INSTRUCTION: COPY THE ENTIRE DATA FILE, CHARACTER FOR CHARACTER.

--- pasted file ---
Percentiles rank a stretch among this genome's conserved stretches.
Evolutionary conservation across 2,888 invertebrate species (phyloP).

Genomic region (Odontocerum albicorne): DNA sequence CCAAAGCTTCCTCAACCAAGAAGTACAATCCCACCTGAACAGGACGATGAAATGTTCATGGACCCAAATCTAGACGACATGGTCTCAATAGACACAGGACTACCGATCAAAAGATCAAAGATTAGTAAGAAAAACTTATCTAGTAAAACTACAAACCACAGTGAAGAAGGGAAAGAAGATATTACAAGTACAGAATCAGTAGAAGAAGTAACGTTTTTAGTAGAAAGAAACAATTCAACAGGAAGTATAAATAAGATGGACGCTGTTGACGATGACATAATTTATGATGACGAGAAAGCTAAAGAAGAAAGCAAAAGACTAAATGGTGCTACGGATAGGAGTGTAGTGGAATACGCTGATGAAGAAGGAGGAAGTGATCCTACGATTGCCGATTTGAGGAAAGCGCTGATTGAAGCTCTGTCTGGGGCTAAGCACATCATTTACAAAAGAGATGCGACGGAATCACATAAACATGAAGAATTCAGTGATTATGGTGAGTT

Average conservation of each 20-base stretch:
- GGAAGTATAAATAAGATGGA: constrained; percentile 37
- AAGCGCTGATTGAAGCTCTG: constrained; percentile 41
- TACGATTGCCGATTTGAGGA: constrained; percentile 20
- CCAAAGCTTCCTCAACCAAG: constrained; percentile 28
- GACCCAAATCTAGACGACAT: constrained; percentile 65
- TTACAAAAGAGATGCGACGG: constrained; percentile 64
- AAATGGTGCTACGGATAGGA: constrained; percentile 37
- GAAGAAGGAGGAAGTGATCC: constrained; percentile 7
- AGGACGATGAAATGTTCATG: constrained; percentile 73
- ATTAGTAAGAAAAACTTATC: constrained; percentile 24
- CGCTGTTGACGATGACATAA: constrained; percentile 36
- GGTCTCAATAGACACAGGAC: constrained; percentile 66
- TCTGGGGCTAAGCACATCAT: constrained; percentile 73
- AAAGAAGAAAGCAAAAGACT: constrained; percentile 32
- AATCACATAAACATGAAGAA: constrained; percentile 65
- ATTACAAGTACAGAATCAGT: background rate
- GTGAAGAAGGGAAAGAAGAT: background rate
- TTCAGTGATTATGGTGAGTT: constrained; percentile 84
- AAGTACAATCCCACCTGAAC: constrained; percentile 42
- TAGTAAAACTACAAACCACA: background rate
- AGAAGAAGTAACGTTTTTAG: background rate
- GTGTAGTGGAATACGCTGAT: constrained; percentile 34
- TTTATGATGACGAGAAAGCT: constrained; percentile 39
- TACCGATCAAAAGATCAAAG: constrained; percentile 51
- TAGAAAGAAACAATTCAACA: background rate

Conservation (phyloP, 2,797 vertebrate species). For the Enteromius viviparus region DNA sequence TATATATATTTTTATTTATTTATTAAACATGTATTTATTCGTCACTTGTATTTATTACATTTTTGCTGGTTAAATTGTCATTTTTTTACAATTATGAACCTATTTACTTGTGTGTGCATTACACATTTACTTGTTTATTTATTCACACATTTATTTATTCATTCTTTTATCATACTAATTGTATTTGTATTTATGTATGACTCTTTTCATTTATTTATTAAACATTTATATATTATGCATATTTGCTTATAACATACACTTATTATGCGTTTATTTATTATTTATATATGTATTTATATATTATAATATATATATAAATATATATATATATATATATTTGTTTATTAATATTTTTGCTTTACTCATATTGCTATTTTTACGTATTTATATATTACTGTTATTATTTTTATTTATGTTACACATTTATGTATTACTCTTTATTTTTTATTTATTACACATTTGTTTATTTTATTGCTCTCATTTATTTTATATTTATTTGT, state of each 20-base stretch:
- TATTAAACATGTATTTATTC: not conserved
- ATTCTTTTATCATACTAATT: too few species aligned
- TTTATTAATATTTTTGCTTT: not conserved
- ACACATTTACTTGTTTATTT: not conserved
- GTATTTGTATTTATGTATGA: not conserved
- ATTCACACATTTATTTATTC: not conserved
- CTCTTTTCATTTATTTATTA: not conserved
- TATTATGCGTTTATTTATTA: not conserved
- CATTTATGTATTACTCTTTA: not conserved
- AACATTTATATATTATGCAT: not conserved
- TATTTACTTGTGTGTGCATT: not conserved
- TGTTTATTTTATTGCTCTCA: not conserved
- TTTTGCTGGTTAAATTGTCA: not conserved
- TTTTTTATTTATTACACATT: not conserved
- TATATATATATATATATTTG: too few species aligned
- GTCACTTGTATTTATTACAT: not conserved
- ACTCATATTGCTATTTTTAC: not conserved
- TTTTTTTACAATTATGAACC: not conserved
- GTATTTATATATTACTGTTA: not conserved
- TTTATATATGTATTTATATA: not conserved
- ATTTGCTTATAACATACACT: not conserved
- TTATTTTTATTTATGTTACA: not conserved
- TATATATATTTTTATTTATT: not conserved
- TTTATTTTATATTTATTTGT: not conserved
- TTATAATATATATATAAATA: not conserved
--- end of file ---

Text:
Percentiles rank a stretch among this genome's conserved stretches.
Evolutionary conservation across 2,888 invertebrate species (phyloP).

Genomic region (Odontocerum albicorne): DNA sequence CCAAAGCTTCCTCAACCAAGAAGTACAATCCCACCTGAACAGGACGATGAAATGTTCATGGACCCAAATCTAGACGACATGGTCTCAATAGACACAGGACTACCGATCAAAAGATCAAAGATTAGTAAGAAAAACTTATCTAGTAAAACTACAAACCACAGTGAAGAAGGGAAAGAAGATATTACAAGTACAGAATCAGTAGAAGAAGTAACGTTTTTAGTAGAAAGAAACAATTCAACAGGAAGTATAAATAAGATGGACGCTGTTGACGATGACATAATTTATGATGACGAGAAAGCTAAAGAAGAAAGCAAAAGACTAAATGGTGCTACGGATAGGAGTGTAGTGGAATACGCTGATGAAGAAGGAGGAAGTGATCCTACGATTGCCGATTTGAGGAAAGCGCTGATTGAAGCTCTGTCTGGGGCTAAGCACATCATTTACAAAAGAGATGCGACGGAATCACATAAACATGAAGAATTCAGTGATTATGGTGAGTT

Average conservation of each 20-base stretch:
- GGAAGTATAAATAAGATGGA: constrained; percentile 37
- AAGCGCTGATTGAAGCTCTG: constrained; percentile 41
- TACGATTGCCGATTTGAGGA: constrained; percentile 20
- CCAAAGCTTCCTCAACCAAG: constrained; percentile 28
- GACCCAAATCTAGACGACAT: constrained; percentile 65
- TTACAAAAGAGATGCGACGG: constrained; percentile 64
- AAATGGTGCTACGGATAGGA: constrained; percentile 37
- GAAGAAGGAGGAAGTGATCC: constrained; percentile 7
- AGGACGATGAAATGTTCATG: constrained; percentile 73
- ATTAGTAAGAAAAACTTATC: constrained; percentile 24
- CGCTGTTGACGATGACATAA: constrained; percentile 36
- GGTCTCAATAGACACAGGAC: constrained; percentile 66
- TCTGGGGCTAAGCACATCAT: constrained; percentile 73
- AAAGAAGAAAGCAAAAGACT: constrained; percentile 32
- AATCACATAAACATGAAGAA: constrained; percentile 65
- ATTACAAGTACAGAATCAGT: background rate
- GTGAAGAAGGGAAAGAAGAT: background rate
- TTCAGTGATTATGGTGAGTT: constrained; percentile 84
- AAGTACAATCCCACCTGAAC: constrained; percentile 42
- TAGTAAAACTACAAACCACA: background rate
- AGAAGAAGTAACGTTTTTAG: background rate
- GTGTAGTGGAATACGCTGAT: constrained; percentile 34
- TTTATGATGACGAGAAAGCT: constrained; percentile 39
- TACCGATCAAAAGATCAAAG: constrained; percentile 51
- TAGAAAGAAACAATTCAACA: background rate

Conservation (phyloP, 2,797 vertebrate species). For the Enteromius viviparus region DNA sequence TATATATATTTTTATTTATTTATTAAACATGTATTTATTCGTCACTTGTATTTATTACATTTTTGCTGGTTAAATTGTCATTTTTTTACAATTATGAACCTATTTACTTGTGTGTGCATTACACATTTACTTGTTTATTTATTCACACATTTATTTATTCATTCTTTTATCATACTAATTGTATTTGTATTTATGTATGACTCTTTTCATTTATTTATTAAACATTTATATATTATGCATATTTGCTTATAACATACACTTATTATGCGTTTATTTATTATTTATATATGTATTTATATATTATAATATATATATAAATATATATATATATATATATTTGTTTATTAATATTTTTGCTTTACTCATATTGCTATTTTTACGTATTTATATATTACTGTTATTATTTTTATTTATGTTACACATTTATGTATTACTCTTTATTTTTTATTTATTACACATTTGTTTATTTTATTGCTCTCATTTATTTTATATTTATTTGT, state of each 20-base stretch:
- TATTAAACATGTATTTATTC: not conserved
- ATTCTTTTATCATACTAATT: too few species aligned
- TTTATTAATATTTTTGCTTT: not conserved
- ACACATTTACTTGTTTATTT: not conserved
- GTATTTGTATTTATGTATGA: not conserved
- ATTCACACATTTATTTATTC: not conserved
- CTCTTTTCATTTATTTATTA: not conserved
- TATTATGCGTTTATTTATTA: not conserved
- CATTTATGTATTACTCTTTA: not conserved
- AACATTTATATATTATGCAT: not conserved
- TATTTACTTGTGTGTGCATT: not conserved
- TGTTTATTTTATTGCTCTCA: not conserved
- TTTTGCTGGTTAAATTGTCA: not conserved
- TTTTTTATTTATTACACATT: not conserved
- TATATATATATATATATTTG: too few species aligned
- GTCACTTGTATTTATTACAT: not conserved
- ACTCATATTGCTATTTTTAC: not conserved
- TTTTTTTACAATTATGAACC: not conserved
- GTATTTATATATTACTGTTA: not conserved
- TTTATATATGTATTTATATA: not conserved
- ATTTGCTTATAACATACACT: not conserved
- TTATTTTTATTTATGTTACA: not conserved
- TATATATATTTTTATTTATT: not conserved
- TTTATTTTATATTTATTTGT: not conserved
- TTATAATATATATATAAATA: not conserved